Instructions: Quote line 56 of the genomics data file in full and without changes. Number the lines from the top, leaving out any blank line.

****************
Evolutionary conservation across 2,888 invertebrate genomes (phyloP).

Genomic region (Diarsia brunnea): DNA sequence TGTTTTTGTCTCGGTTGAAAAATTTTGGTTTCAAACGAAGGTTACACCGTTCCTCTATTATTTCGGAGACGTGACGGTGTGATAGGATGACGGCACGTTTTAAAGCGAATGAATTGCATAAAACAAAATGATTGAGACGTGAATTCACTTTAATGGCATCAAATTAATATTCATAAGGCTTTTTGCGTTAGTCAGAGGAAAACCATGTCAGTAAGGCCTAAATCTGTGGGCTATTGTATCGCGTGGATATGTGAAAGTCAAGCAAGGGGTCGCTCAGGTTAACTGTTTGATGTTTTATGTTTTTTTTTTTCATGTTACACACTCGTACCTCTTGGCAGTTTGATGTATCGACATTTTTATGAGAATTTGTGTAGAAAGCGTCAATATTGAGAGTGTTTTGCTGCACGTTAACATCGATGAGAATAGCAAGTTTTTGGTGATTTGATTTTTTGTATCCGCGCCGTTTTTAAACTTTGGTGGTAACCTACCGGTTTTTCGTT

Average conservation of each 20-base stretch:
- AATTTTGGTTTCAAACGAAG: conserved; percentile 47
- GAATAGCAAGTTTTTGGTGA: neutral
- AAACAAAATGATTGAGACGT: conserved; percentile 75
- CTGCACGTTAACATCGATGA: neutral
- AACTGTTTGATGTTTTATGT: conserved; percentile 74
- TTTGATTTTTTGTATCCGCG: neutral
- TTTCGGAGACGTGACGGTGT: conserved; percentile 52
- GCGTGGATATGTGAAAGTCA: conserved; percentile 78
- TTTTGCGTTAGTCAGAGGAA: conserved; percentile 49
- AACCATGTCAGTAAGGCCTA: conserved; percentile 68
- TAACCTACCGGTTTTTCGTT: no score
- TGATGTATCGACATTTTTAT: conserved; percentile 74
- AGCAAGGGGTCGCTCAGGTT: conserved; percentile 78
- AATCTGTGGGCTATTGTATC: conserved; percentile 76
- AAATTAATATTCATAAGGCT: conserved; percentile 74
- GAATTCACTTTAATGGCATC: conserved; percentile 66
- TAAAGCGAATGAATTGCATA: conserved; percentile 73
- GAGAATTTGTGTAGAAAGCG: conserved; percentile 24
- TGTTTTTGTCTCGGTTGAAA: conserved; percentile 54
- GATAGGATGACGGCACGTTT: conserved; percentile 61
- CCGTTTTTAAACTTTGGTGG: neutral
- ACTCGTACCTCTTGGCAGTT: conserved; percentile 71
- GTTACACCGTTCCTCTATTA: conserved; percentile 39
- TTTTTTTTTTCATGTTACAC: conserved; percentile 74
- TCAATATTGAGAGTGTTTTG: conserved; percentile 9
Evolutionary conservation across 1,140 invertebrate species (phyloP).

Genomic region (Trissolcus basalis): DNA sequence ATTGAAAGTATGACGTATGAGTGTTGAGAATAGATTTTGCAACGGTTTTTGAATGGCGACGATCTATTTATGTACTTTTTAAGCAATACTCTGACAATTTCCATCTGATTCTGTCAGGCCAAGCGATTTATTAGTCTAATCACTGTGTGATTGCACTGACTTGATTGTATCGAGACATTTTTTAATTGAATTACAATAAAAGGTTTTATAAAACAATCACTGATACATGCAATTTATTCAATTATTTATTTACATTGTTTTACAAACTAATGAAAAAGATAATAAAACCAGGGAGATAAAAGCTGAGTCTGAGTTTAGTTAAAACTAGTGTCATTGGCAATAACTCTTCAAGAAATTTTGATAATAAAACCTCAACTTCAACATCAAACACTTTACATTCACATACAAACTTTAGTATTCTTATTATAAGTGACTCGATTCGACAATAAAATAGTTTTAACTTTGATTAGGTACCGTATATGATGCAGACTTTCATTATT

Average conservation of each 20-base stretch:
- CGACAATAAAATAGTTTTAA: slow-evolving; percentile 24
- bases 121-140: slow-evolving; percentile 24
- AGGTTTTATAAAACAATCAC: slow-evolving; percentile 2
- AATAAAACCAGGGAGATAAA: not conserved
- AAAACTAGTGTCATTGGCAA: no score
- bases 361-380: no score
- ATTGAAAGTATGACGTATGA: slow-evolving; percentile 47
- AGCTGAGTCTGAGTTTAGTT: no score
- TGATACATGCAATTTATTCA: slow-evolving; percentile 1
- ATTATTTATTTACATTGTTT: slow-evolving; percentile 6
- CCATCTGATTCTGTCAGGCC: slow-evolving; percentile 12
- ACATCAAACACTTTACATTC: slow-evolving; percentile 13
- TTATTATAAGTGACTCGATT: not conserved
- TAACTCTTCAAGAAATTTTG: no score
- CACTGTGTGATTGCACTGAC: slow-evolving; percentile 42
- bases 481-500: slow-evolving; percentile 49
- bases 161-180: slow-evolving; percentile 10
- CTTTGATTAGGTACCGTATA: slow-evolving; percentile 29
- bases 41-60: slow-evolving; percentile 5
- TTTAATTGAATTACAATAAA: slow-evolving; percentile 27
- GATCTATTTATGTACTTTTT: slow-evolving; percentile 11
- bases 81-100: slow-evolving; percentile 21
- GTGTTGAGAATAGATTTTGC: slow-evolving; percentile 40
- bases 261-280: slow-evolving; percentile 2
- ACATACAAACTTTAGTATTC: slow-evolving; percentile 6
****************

- ACATACAAACTTTAGTATTC: slow-evolving; percentile 6